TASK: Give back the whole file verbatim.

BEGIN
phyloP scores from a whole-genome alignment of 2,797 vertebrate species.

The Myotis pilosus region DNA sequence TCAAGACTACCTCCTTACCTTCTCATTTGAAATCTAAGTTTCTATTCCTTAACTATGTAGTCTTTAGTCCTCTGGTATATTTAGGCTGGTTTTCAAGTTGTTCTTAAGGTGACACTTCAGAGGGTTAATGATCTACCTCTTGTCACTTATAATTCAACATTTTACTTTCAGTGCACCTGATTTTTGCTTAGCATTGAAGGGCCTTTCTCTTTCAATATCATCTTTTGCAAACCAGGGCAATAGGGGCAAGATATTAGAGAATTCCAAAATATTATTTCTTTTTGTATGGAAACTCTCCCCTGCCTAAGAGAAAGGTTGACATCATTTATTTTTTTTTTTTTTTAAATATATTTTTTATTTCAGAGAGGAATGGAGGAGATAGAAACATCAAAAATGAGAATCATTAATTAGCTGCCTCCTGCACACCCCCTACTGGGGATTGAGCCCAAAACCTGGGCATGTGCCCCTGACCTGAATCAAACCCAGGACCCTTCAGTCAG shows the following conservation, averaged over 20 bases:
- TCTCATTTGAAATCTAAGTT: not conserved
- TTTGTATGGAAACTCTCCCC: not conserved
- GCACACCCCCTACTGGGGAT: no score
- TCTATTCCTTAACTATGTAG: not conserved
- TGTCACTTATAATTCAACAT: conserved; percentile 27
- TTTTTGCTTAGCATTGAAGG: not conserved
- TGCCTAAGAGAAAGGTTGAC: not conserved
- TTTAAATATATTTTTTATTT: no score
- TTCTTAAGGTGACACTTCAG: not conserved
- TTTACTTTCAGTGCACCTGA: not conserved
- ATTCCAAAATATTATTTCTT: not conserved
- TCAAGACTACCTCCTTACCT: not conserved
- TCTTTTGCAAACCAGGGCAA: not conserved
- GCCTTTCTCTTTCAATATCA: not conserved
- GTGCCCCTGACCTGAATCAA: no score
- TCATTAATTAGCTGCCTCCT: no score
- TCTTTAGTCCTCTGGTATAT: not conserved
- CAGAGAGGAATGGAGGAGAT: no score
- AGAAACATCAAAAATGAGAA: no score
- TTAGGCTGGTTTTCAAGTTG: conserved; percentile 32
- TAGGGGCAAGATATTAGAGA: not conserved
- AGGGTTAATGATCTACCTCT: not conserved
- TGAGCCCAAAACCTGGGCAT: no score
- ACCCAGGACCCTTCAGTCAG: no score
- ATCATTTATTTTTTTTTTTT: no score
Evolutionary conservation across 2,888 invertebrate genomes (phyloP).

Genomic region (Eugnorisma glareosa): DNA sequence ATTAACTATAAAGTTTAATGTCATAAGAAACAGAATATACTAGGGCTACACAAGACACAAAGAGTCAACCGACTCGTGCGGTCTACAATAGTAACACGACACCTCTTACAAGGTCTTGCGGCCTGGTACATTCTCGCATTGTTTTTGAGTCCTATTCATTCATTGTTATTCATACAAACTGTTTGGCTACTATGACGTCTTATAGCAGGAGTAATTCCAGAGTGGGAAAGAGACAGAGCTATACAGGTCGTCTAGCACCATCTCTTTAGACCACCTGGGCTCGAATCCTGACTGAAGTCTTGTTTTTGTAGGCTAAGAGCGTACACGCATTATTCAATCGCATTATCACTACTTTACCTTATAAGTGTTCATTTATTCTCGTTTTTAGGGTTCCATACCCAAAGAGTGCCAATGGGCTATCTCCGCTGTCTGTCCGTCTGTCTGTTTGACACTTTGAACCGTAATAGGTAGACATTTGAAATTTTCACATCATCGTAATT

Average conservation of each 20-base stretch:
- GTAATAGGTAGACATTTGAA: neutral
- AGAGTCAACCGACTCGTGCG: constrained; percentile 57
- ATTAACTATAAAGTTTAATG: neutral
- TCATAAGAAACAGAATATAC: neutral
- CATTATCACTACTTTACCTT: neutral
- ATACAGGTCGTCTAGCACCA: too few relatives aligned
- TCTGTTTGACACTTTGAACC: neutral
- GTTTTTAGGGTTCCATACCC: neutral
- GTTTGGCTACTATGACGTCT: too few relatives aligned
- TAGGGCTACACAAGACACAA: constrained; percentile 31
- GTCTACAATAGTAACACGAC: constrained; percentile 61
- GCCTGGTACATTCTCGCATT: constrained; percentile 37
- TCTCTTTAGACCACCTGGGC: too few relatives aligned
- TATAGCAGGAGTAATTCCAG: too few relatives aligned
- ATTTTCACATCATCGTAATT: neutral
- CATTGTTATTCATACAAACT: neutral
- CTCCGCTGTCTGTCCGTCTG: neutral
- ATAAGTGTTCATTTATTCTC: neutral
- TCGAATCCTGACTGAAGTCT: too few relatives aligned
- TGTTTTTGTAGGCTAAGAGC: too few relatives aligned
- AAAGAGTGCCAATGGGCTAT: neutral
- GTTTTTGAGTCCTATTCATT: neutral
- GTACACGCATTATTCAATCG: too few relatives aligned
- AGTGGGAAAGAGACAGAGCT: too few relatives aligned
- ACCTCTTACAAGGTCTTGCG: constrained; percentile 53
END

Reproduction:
phyloP scores from a whole-genome alignment of 2,797 vertebrate species.

The Myotis pilosus region DNA sequence TCAAGACTACCTCCTTACCTTCTCATTTGAAATCTAAGTTTCTATTCCTTAACTATGTAGTCTTTAGTCCTCTGGTATATTTAGGCTGGTTTTCAAGTTGTTCTTAAGGTGACACTTCAGAGGGTTAATGATCTACCTCTTGTCACTTATAATTCAACATTTTACTTTCAGTGCACCTGATTTTTGCTTAGCATTGAAGGGCCTTTCTCTTTCAATATCATCTTTTGCAAACCAGGGCAATAGGGGCAAGATATTAGAGAATTCCAAAATATTATTTCTTTTTGTATGGAAACTCTCCCCTGCCTAAGAGAAAGGTTGACATCATTTATTTTTTTTTTTTTTTAAATATATTTTTTATTTCAGAGAGGAATGGAGGAGATAGAAACATCAAAAATGAGAATCATTAATTAGCTGCCTCCTGCACACCCCCTACTGGGGATTGAGCCCAAAACCTGGGCATGTGCCCCTGACCTGAATCAAACCCAGGACCCTTCAGTCAG shows the following conservation, averaged over 20 bases:
- TCTCATTTGAAATCTAAGTT: not conserved
- TTTGTATGGAAACTCTCCCC: not conserved
- GCACACCCCCTACTGGGGAT: no score
- TCTATTCCTTAACTATGTAG: not conserved
- TGTCACTTATAATTCAACAT: conserved; percentile 27
- TTTTTGCTTAGCATTGAAGG: not conserved
- TGCCTAAGAGAAAGGTTGAC: not conserved
- TTTAAATATATTTTTTATTT: no score
- TTCTTAAGGTGACACTTCAG: not conserved
- TTTACTTTCAGTGCACCTGA: not conserved
- ATTCCAAAATATTATTTCTT: not conserved
- TCAAGACTACCTCCTTACCT: not conserved
- TCTTTTGCAAACCAGGGCAA: not conserved
- GCCTTTCTCTTTCAATATCA: not conserved
- GTGCCCCTGACCTGAATCAA: no score
- TCATTAATTAGCTGCCTCCT: no score
- TCTTTAGTCCTCTGGTATAT: not conserved
- CAGAGAGGAATGGAGGAGAT: no score
- AGAAACATCAAAAATGAGAA: no score
- TTAGGCTGGTTTTCAAGTTG: conserved; percentile 32
- TAGGGGCAAGATATTAGAGA: not conserved
- AGGGTTAATGATCTACCTCT: not conserved
- TGAGCCCAAAACCTGGGCAT: no score
- ACCCAGGACCCTTCAGTCAG: no score
- ATCATTTATTTTTTTTTTTT: no score
Evolutionary conservation across 2,888 invertebrate genomes (phyloP).

Genomic region (Eugnorisma glareosa): DNA sequence ATTAACTATAAAGTTTAATGTCATAAGAAACAGAATATACTAGGGCTACACAAGACACAAAGAGTCAACCGACTCGTGCGGTCTACAATAGTAACACGACACCTCTTACAAGGTCTTGCGGCCTGGTACATTCTCGCATTGTTTTTGAGTCCTATTCATTCATTGTTATTCATACAAACTGTTTGGCTACTATGACGTCTTATAGCAGGAGTAATTCCAGAGTGGGAAAGAGACAGAGCTATACAGGTCGTCTAGCACCATCTCTTTAGACCACCTGGGCTCGAATCCTGACTGAAGTCTTGTTTTTGTAGGCTAAGAGCGTACACGCATTATTCAATCGCATTATCACTACTTTACCTTATAAGTGTTCATTTATTCTCGTTTTTAGGGTTCCATACCCAAAGAGTGCCAATGGGCTATCTCCGCTGTCTGTCCGTCTGTCTGTTTGACACTTTGAACCGTAATAGGTAGACATTTGAAATTTTCACATCATCGTAATT

Average conservation of each 20-base stretch:
- GTAATAGGTAGACATTTGAA: neutral
- AGAGTCAACCGACTCGTGCG: constrained; percentile 57
- ATTAACTATAAAGTTTAATG: neutral
- TCATAAGAAACAGAATATAC: neutral
- CATTATCACTACTTTACCTT: neutral
- ATACAGGTCGTCTAGCACCA: too few relatives aligned
- TCTGTTTGACACTTTGAACC: neutral
- GTTTTTAGGGTTCCATACCC: neutral
- GTTTGGCTACTATGACGTCT: too few relatives aligned
- TAGGGCTACACAAGACACAA: constrained; percentile 31
- GTCTACAATAGTAACACGAC: constrained; percentile 61
- GCCTGGTACATTCTCGCATT: constrained; percentile 37
- TCTCTTTAGACCACCTGGGC: too few relatives aligned
- TATAGCAGGAGTAATTCCAG: too few relatives aligned
- ATTTTCACATCATCGTAATT: neutral
- CATTGTTATTCATACAAACT: neutral
- CTCCGCTGTCTGTCCGTCTG: neutral
- ATAAGTGTTCATTTATTCTC: neutral
- TCGAATCCTGACTGAAGTCT: too few relatives aligned
- TGTTTTTGTAGGCTAAGAGC: too few relatives aligned
- AAAGAGTGCCAATGGGCTAT: neutral
- GTTTTTGAGTCCTATTCATT: neutral
- GTACACGCATTATTCAATCG: too few relatives aligned
- AGTGGGAAAGAGACAGAGCT: too few relatives aligned
- ACCTCTTACAAGGTCTTGCG: constrained; percentile 53